service

When it comes to service, are you the dog?

When it comes to service we can sometimes accept poor behaviour.

In sales and customer assistance the “kick the dog” syndrome is an occupational hazard.

Most of the time you are the dog as the customer  service person.The “kick the dog” syndrome is where the boss shouts at the secretary, the secretary shouts at her husband, the husband shouts at the kid and the kid kicks the dog. What did the dog do?   Nothing!
Often the reason customers are in a bad mood is all the other “stuff” that has happened in the day.
If you can turn that mood around you have begun developing a good relationship.

Tips to avoid becoming the “service dog”:

  • Don’t take it too personally.
  • Take a deep breath and listen.
  • See it as an opportunity to shift their mood, and gain customer loyalty.
  • Our attitude often directly impacts how others react.
  • When we listen we can discover their pains and helps solve their problems more easily.
  • Seek to act – consciously, vs react – unconsciously.
When it comes to service we can sometimes accept poor behaviour
When a customer is in a bad mood, it doesn’t always mean it is because of your service or products.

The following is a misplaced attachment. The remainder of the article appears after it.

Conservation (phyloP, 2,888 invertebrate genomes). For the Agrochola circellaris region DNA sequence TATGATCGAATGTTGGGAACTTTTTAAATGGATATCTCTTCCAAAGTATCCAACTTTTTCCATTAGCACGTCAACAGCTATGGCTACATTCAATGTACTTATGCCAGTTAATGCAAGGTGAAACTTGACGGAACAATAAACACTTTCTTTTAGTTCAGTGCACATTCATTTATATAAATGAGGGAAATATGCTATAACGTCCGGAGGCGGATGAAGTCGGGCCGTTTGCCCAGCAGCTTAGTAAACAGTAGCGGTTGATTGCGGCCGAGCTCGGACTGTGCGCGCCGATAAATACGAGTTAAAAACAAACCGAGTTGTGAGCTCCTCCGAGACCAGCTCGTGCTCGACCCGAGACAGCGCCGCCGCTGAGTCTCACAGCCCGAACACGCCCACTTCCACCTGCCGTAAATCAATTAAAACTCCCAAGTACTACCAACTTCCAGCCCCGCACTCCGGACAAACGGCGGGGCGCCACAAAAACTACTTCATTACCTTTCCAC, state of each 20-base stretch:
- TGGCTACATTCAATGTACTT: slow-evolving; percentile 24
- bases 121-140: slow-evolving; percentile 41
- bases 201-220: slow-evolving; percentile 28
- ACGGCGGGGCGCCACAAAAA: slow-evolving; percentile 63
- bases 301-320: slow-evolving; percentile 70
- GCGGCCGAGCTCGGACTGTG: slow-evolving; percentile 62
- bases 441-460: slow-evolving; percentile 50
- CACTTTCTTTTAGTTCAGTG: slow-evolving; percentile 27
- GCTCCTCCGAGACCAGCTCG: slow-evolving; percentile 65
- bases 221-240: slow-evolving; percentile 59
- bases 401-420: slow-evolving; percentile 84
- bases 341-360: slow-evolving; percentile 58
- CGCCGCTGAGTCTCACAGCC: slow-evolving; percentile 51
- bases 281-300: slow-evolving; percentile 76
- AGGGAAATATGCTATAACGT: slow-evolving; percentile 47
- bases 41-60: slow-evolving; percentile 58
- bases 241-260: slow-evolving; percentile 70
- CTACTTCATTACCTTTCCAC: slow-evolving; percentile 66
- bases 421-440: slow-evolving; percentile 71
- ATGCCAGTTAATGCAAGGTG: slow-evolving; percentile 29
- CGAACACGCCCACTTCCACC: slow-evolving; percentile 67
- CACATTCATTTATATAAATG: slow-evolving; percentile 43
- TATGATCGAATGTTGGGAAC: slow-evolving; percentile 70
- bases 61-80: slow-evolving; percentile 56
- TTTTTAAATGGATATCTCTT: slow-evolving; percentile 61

It can be because:
  • they have had a bad day
  • they had poor service previously
  • they are unused to good service
  • they are thinking of something (unrelated to you)
  • they are preoccupied with unrelated issues.

It is easy to feel like others don’t like us, or are unhappy, but most of the time we do not feature that prominently in others lives. Often we are a side note. The key is to ensure our contribution to the interaction is positive, empathetic and engaging.

When it comes to service we can sometimes accept poor behaviour. To learn skills to handle stress and anxiety caused by this behaviour contact us today.

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Richard Riche

Change Communication and Employee Engagement specialist at One Clear Message Consulting
Richard specialises in helping you build real human communication skills. Employee Engagement / Experience, Emotional Intelligence skills, building high performance teams and a great place you want to work. TED style speaking and presentation skills. Training, consulting and coaching.
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